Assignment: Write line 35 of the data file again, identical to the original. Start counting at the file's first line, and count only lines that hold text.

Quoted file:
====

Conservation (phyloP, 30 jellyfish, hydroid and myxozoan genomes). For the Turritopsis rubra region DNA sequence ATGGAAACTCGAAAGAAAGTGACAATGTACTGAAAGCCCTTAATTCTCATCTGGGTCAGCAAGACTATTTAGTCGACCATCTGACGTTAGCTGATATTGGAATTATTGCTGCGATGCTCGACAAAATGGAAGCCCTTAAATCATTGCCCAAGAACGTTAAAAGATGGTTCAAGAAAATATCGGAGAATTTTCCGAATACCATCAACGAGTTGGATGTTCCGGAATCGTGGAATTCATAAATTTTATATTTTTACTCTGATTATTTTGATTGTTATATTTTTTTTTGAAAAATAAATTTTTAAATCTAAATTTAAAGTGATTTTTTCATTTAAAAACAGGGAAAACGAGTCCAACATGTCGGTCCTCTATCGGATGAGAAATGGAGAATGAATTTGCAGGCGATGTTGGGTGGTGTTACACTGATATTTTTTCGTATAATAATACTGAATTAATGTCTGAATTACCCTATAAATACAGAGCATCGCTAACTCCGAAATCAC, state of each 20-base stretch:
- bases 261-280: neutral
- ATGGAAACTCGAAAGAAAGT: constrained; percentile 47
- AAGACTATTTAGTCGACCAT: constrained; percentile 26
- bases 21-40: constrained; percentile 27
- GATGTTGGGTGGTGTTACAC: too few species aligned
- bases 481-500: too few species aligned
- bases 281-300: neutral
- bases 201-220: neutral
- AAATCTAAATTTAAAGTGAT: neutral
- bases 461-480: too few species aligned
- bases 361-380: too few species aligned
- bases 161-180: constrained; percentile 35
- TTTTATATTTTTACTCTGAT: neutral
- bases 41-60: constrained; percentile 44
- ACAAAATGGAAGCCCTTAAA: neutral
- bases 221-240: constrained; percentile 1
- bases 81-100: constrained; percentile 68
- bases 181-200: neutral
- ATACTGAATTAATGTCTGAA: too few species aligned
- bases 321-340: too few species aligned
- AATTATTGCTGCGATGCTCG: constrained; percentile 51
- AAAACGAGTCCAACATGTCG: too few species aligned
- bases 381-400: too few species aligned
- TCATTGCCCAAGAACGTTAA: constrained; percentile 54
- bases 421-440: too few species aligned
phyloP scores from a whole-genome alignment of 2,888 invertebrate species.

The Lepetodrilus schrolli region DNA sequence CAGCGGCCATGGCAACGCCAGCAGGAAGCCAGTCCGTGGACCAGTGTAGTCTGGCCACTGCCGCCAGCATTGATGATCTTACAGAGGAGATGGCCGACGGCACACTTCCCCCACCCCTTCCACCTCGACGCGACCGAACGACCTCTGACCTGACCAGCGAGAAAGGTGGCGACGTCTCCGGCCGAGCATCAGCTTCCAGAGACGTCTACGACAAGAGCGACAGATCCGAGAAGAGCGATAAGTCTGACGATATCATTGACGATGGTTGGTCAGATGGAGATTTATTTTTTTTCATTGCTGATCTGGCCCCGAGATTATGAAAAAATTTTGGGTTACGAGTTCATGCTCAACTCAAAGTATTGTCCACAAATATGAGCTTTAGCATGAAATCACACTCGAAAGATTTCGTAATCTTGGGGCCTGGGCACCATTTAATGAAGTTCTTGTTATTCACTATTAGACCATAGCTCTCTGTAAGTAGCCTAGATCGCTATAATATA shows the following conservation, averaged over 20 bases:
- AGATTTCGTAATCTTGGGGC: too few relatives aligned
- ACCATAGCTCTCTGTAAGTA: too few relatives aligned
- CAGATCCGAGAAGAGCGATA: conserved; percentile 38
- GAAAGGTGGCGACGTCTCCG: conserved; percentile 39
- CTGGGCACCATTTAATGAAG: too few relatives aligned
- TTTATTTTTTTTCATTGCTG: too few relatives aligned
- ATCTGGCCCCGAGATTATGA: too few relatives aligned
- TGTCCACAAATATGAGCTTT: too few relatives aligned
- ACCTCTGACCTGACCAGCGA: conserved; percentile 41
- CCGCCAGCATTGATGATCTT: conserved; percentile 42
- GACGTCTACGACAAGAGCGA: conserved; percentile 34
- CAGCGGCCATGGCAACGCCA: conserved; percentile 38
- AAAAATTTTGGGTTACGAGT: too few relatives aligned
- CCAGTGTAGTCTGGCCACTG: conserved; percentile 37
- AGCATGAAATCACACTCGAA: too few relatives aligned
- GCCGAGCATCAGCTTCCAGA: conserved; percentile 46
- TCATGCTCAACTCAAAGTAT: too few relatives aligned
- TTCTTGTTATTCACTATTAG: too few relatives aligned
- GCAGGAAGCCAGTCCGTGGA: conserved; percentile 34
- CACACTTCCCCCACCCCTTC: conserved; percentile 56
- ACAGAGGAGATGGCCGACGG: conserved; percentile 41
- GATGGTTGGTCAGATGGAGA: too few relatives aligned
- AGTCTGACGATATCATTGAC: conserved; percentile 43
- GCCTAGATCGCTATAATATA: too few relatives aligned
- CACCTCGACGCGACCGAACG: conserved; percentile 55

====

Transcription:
- ATCTGGCCCCGAGATTATGA: too few relatives aligned